Though 80% of bankers surveyed by the American Bankers Association expect the new rules will reduce mortgage credit, only 2% said the rules would force them to stop lending altogether. Thirty-six percent of bankers surveyed said they will make no changes to their underwriting practices, while 33% will restrict lending only to qualified mortgages, the survey found. Another 29% said they will originate QM loans with non-QM loans limited to targeted markets only.
Before the rule took effect in January, many bankers had said that they would not make loans that did not meet the QM requirements.
The ultra-safe “qualified mortgages” give lenders the most protection from legal liability and require that borrowers have a debt-to-income ratio no greater than 43% (though Fannie Mae, Freddie Mac and the Federal Housing Administration all have been given a reprieve from that requirement). Loans that fall outside the new rules are considered non-QM and while lenders still have to document a borrower’s ability to repay, those loans have fewer legal protections.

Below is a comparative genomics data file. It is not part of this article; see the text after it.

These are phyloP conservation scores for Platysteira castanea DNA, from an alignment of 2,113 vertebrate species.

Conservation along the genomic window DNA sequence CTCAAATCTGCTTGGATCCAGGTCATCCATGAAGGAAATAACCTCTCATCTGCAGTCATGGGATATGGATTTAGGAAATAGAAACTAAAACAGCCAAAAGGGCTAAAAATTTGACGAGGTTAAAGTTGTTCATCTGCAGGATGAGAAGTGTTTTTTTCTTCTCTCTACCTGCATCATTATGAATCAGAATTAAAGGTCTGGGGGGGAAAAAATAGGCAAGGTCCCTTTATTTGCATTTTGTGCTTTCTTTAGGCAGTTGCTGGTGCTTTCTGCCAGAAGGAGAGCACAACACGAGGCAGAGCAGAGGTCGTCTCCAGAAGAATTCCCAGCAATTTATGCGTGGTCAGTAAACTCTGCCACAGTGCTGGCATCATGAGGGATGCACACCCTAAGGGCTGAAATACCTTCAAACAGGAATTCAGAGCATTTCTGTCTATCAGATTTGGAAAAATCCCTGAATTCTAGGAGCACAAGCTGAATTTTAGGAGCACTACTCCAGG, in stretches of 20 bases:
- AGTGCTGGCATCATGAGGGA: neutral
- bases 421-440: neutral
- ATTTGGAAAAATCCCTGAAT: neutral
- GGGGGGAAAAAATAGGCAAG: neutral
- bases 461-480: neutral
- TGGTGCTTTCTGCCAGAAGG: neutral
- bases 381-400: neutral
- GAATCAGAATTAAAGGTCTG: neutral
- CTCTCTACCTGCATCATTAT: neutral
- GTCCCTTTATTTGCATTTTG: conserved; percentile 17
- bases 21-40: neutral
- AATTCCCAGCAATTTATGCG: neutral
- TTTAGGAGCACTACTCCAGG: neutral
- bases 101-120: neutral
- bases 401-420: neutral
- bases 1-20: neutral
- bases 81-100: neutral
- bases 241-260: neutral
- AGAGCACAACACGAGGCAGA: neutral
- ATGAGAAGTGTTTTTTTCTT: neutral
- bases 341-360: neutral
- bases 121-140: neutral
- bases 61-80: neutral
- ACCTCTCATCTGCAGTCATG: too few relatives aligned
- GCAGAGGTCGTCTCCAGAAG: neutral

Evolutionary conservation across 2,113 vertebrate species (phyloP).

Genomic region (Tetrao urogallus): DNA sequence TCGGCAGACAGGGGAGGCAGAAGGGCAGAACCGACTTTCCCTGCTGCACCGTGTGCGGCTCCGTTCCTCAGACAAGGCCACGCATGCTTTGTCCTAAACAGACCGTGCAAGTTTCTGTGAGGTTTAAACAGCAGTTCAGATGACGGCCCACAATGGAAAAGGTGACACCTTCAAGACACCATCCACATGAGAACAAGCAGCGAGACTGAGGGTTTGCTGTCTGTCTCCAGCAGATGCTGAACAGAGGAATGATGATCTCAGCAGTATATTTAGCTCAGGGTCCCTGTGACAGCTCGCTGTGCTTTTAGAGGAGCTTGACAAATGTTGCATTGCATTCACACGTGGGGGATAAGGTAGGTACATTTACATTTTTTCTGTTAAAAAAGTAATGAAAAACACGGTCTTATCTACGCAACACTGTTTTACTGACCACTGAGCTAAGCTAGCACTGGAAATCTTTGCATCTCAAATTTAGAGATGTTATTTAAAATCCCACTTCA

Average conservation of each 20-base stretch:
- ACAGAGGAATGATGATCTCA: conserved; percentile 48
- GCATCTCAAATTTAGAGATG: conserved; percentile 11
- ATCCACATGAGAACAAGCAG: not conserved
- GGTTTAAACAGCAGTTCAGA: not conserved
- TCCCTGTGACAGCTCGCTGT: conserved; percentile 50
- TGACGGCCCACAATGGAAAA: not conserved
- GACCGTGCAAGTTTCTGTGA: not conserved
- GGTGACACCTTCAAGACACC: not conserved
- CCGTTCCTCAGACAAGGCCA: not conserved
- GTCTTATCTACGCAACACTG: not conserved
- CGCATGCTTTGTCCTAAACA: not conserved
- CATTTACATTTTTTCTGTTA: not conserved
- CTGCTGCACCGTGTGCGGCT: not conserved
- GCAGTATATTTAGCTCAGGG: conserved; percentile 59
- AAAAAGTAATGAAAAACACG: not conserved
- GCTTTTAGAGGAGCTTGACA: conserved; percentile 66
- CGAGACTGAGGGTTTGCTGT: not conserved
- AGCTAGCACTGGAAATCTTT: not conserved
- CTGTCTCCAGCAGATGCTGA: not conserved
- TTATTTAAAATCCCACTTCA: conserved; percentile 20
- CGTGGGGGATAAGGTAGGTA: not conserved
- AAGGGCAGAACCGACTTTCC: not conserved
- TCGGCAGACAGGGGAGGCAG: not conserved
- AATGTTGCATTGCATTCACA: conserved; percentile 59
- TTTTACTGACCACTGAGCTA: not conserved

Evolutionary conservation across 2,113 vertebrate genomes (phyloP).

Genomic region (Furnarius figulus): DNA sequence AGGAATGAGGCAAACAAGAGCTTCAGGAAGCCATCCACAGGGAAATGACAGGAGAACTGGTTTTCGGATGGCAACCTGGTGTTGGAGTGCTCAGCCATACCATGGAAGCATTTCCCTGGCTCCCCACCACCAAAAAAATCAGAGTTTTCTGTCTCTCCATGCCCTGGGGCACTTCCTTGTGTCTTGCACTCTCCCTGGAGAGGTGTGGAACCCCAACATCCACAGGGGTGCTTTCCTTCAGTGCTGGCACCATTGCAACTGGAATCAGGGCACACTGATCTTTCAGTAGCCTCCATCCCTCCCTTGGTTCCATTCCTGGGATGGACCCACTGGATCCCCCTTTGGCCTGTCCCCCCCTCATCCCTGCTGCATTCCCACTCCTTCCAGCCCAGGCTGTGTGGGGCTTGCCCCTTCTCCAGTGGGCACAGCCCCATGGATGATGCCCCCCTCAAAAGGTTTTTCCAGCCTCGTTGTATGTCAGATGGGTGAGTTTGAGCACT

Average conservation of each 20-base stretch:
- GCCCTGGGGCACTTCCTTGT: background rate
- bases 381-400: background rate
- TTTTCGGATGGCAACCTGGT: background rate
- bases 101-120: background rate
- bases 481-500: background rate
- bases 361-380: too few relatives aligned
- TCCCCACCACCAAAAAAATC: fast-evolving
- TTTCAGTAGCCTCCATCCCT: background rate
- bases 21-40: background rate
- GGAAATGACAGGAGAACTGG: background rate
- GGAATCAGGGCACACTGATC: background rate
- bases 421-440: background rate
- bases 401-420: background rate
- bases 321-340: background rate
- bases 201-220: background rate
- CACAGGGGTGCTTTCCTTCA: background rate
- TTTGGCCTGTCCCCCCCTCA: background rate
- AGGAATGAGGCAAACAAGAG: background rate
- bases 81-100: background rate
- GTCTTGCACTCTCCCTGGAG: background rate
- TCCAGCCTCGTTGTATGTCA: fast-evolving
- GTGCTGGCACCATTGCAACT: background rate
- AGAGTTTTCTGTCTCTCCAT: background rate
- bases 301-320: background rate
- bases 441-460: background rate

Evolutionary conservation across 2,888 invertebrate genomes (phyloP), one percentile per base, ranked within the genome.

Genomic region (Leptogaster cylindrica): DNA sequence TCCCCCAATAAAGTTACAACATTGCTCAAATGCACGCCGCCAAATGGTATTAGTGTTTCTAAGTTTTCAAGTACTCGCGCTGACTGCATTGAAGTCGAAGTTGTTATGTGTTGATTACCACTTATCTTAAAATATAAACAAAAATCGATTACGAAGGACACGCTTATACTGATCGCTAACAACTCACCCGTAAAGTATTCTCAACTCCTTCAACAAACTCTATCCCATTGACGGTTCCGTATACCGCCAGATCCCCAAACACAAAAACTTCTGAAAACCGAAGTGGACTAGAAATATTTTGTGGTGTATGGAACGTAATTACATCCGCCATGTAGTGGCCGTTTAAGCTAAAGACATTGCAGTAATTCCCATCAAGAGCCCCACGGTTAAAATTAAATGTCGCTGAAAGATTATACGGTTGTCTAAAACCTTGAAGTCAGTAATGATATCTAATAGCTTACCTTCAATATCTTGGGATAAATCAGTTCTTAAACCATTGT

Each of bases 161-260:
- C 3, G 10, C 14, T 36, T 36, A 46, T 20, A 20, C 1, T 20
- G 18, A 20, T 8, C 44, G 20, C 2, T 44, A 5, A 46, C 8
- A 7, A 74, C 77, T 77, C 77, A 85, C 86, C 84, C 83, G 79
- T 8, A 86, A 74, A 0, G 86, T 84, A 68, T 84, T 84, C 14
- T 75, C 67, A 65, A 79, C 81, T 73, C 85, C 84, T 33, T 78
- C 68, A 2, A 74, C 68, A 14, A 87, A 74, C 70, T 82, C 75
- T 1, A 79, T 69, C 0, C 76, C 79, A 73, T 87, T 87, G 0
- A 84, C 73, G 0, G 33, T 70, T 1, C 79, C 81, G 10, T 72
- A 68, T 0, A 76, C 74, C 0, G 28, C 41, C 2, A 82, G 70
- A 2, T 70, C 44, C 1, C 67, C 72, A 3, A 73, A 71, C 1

Despite the risks, many lenders have calculated that certain loans that fall outside of QM are worth making and holding on their balance sheets. Bank of America, JPMorgan Chase and Wells Fargo have all said they will continue to originate and hold non-QM, interest-only loans to high net-worth borrowers.
Sixty-six percent of the more than 200 respondents to the ABA’s 21st Annual Real Estate Lending Survey also said that the ability-to-repay rule would have a moderate impact on the availability of credit. Twenty-four percent said the impact would be negligible and 10% said it would be severe.